No big deal. All of these panels come with a neutral bus that can be separated by removing a jumper bar, and you can now have a separate neutral and ground bus. BUT, I had one problem. Nowadays almost EVERY breaker is going to have GFCI or AFCI protection. Out of the 21 circuits in my design, only 3 use conventional breakers. The GFCI and AFCI breakers have a “pigtail” which forms part of the sensing circuit and connects to the neutral bus. But I really couldn’t see trying to wire the panel with just one neutral bus without having pigtails on the opposite side making a complete mess and a wiring nightmare. If there is anything that I know about electrical work, it is that neatness counts. Big time. Yeah, you can get it to work if your wiring is a rat’s nest. but it will be difficult to work with later, especially if you have to troubleshoot or add a new circuit.  What I really needed was a neutral bus and grounding bus on each side of the panel so that I could have some flexibility in routing the wires.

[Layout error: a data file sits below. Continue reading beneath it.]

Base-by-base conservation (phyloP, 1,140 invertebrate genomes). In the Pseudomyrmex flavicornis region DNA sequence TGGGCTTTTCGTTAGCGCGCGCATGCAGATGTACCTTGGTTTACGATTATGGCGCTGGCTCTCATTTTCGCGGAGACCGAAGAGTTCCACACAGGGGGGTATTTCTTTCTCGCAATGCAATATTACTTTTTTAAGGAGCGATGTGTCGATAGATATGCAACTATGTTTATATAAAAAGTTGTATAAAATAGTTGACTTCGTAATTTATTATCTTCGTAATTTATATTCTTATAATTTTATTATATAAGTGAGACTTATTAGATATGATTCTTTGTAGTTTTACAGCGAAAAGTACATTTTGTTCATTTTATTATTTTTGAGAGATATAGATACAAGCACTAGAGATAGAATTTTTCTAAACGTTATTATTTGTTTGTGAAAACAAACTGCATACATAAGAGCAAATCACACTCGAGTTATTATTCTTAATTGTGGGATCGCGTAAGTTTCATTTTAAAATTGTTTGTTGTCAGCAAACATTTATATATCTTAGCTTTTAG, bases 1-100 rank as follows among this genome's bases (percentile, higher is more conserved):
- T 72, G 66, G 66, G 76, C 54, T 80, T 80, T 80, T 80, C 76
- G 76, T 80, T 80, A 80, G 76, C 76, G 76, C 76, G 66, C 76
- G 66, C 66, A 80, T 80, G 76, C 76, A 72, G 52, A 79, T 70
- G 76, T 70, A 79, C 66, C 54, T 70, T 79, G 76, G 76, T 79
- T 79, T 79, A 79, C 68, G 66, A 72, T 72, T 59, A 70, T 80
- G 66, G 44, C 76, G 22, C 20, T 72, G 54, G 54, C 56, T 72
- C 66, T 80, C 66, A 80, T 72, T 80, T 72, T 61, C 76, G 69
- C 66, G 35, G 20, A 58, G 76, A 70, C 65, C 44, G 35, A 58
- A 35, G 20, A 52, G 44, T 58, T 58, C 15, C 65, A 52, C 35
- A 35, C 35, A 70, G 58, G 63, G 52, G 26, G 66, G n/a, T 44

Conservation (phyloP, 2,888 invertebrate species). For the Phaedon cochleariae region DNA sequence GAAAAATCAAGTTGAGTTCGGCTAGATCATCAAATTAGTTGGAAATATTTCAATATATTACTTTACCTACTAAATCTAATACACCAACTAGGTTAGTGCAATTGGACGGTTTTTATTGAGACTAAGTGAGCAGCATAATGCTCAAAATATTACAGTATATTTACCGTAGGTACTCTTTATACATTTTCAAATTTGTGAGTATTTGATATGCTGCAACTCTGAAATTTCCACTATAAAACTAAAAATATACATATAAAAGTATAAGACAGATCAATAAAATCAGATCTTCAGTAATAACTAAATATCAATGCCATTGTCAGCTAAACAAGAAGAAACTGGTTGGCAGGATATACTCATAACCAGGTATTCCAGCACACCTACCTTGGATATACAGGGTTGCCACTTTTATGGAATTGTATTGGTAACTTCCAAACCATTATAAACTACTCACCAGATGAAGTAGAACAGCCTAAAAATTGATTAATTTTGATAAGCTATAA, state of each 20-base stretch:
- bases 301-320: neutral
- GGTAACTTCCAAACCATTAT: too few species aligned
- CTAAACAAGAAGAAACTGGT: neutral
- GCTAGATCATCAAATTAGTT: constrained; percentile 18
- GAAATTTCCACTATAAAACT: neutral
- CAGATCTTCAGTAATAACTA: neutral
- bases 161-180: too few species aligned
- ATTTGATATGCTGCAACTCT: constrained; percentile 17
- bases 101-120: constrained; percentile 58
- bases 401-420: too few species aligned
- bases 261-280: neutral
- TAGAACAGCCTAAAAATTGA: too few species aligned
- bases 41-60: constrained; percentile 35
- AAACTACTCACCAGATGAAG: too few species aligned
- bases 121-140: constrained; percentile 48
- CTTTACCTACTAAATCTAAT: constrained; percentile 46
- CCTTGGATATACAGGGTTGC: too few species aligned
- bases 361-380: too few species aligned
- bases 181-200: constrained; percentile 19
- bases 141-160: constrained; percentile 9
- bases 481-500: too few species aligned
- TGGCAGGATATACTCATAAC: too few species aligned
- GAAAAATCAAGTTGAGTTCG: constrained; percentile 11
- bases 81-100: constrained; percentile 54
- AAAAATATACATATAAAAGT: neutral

Well, it turns out that the panel manufacturers make individual grounding busses that you can screw into holes in the panel that just so happen to match. So, I left the jumper between the existing ground and neutral busses and just didn’t connect them to ground, making them both neutral busses, and then installed two of the add-on grounding busses above and connected it all up with proper grounding wire.

Indoor distribution panel modified for neutral and grounding bars on each side.

Indoor distribution panel modified for neutral and grounding bars on each side.